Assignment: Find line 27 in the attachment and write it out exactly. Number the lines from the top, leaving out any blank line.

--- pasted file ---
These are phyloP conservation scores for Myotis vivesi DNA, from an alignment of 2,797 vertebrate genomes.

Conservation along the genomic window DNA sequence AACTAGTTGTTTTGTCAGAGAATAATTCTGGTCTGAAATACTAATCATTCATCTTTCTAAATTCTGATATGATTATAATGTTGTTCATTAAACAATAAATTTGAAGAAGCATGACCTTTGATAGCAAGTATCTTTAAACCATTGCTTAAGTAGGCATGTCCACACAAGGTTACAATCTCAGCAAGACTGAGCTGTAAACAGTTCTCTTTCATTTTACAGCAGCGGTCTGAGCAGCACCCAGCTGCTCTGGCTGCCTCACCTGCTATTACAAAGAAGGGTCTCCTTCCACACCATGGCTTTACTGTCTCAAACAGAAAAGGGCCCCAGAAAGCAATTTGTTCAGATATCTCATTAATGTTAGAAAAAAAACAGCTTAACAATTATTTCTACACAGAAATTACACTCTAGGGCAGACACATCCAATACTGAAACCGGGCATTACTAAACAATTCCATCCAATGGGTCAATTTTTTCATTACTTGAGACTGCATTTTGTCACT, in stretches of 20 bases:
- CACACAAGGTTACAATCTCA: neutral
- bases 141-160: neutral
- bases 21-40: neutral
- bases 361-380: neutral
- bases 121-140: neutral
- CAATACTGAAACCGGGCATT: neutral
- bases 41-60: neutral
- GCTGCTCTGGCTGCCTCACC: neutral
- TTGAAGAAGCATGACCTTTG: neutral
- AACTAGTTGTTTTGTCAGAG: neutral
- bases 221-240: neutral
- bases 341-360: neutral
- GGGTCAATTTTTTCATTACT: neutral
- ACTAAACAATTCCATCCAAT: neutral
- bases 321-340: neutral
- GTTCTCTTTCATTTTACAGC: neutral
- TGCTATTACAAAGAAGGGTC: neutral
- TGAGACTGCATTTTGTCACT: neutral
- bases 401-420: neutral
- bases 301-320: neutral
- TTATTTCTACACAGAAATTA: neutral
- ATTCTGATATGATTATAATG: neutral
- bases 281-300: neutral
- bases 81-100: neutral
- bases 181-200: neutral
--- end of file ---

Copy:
- bases 181-200: neutral